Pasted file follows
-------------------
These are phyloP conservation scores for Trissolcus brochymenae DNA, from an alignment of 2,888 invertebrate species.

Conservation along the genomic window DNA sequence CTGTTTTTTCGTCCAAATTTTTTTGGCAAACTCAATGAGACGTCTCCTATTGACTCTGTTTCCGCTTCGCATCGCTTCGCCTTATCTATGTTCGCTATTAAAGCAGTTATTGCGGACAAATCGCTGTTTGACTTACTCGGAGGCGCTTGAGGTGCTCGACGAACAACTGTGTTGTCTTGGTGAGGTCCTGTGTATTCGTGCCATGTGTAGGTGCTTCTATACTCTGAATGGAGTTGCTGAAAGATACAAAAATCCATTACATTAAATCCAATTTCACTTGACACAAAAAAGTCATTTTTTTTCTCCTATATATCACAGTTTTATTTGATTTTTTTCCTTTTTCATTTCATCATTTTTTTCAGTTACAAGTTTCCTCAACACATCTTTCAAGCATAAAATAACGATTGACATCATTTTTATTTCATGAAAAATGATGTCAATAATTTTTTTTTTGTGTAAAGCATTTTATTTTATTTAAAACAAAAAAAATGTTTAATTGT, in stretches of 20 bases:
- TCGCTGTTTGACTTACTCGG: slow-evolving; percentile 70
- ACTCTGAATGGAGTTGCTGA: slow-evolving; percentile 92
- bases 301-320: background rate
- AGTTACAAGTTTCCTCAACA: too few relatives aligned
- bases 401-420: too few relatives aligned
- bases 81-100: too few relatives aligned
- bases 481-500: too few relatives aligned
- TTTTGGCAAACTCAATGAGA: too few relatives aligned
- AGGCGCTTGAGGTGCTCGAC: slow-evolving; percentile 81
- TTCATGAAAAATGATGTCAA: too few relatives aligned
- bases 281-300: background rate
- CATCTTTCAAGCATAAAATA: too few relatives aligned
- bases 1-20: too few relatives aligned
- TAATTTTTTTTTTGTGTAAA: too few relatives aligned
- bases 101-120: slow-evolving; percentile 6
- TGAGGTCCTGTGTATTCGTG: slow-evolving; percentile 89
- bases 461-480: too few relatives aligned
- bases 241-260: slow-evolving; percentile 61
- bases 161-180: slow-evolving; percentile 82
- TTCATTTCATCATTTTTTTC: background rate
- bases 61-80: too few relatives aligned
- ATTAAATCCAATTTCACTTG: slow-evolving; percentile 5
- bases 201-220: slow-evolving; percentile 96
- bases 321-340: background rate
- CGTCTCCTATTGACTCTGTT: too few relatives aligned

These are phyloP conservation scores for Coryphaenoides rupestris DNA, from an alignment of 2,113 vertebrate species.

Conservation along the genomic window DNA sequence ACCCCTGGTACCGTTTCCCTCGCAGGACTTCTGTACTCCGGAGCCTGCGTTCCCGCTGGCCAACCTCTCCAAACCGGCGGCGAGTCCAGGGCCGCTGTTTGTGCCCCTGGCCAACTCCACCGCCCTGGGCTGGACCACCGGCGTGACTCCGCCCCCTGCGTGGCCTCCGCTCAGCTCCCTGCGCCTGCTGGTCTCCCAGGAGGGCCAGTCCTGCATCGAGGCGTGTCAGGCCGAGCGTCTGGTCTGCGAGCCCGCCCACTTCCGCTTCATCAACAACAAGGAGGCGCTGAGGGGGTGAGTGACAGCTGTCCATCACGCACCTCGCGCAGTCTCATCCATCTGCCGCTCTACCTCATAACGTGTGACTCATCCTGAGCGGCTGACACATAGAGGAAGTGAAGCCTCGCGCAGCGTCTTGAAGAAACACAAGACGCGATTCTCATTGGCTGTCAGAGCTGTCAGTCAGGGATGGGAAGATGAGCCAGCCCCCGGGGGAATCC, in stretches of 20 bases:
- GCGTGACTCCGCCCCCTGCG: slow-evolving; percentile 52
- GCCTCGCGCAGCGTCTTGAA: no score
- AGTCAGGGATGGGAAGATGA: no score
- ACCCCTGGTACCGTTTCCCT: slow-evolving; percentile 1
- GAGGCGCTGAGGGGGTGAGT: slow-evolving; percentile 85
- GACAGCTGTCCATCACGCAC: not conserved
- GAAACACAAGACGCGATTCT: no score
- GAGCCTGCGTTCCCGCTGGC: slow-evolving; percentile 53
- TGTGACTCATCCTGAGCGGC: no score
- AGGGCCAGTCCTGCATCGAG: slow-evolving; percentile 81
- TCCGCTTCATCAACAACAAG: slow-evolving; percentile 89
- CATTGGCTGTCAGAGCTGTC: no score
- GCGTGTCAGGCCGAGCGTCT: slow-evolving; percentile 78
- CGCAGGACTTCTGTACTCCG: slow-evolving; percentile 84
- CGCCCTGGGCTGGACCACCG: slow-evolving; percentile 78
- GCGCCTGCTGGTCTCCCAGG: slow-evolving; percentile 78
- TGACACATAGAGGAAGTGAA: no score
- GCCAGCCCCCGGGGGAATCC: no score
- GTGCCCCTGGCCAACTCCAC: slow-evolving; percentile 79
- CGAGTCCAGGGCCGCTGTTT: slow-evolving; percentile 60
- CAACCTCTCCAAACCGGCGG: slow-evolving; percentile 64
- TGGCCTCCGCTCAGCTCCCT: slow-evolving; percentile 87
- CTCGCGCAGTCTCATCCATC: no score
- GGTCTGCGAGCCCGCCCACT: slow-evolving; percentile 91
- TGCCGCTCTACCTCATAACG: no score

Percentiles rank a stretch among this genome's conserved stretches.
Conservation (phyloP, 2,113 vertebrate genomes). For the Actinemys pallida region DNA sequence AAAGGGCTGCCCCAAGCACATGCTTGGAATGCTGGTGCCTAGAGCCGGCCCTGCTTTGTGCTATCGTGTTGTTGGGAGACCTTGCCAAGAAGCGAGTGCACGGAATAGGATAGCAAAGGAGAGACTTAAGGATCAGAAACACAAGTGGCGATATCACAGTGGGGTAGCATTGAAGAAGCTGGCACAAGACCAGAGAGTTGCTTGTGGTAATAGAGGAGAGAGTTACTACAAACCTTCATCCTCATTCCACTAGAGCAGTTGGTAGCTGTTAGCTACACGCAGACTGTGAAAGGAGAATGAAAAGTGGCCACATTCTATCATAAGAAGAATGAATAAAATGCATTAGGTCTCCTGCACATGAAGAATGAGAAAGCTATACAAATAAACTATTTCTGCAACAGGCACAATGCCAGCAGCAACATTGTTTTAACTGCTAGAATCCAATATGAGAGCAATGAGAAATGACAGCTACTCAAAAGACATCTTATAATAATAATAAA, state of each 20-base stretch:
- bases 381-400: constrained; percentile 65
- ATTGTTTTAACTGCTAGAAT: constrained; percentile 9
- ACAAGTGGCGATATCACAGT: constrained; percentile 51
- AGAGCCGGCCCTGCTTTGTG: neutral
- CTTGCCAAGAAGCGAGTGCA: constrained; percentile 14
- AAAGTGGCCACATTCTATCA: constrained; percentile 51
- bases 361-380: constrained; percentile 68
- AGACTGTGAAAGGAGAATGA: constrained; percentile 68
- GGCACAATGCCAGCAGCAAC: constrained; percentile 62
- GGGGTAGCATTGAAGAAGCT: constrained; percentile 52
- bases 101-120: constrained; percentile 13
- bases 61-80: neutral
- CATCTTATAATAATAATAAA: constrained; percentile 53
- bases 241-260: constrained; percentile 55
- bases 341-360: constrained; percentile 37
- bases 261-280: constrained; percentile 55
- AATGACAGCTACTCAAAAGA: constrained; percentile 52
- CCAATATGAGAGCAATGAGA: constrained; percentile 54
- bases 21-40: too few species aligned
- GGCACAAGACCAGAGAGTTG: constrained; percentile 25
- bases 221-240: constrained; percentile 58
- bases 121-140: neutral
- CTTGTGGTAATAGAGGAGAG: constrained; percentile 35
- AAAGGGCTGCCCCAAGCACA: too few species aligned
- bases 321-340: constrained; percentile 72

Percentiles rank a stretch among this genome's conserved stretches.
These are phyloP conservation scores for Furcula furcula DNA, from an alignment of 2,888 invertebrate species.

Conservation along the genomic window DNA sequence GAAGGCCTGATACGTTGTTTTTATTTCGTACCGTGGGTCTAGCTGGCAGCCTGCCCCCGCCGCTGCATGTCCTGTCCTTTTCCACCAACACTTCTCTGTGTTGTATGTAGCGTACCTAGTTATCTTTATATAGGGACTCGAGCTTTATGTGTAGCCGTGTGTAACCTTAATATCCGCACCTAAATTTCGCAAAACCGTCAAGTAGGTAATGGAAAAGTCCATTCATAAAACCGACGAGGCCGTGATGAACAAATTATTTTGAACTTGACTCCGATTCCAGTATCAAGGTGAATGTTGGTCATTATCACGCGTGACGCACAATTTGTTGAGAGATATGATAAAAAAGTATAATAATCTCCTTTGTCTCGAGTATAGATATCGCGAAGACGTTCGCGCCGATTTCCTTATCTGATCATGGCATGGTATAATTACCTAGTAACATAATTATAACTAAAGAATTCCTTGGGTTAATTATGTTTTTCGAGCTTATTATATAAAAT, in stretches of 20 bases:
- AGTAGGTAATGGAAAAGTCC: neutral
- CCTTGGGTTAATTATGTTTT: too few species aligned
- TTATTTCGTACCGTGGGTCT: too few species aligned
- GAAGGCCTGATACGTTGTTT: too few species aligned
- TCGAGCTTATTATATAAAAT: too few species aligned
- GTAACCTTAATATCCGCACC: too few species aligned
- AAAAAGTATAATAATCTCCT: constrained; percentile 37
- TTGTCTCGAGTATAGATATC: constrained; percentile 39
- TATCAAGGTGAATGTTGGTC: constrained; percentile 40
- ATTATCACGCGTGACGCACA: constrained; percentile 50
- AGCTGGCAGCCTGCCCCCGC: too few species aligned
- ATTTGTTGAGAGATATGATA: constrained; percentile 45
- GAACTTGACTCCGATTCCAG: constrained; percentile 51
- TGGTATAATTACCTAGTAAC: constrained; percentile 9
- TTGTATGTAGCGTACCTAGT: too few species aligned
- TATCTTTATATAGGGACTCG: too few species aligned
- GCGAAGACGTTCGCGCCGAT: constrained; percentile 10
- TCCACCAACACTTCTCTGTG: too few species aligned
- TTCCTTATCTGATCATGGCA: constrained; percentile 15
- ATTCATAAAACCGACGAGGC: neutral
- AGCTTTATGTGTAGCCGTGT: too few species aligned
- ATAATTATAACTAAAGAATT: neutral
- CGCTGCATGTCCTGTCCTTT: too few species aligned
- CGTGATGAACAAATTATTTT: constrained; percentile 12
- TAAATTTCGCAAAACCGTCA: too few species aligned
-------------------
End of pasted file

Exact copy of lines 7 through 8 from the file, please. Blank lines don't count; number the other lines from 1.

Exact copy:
- bases 401-420: too few relatives aligned
- bases 81-100: too few relatives aligned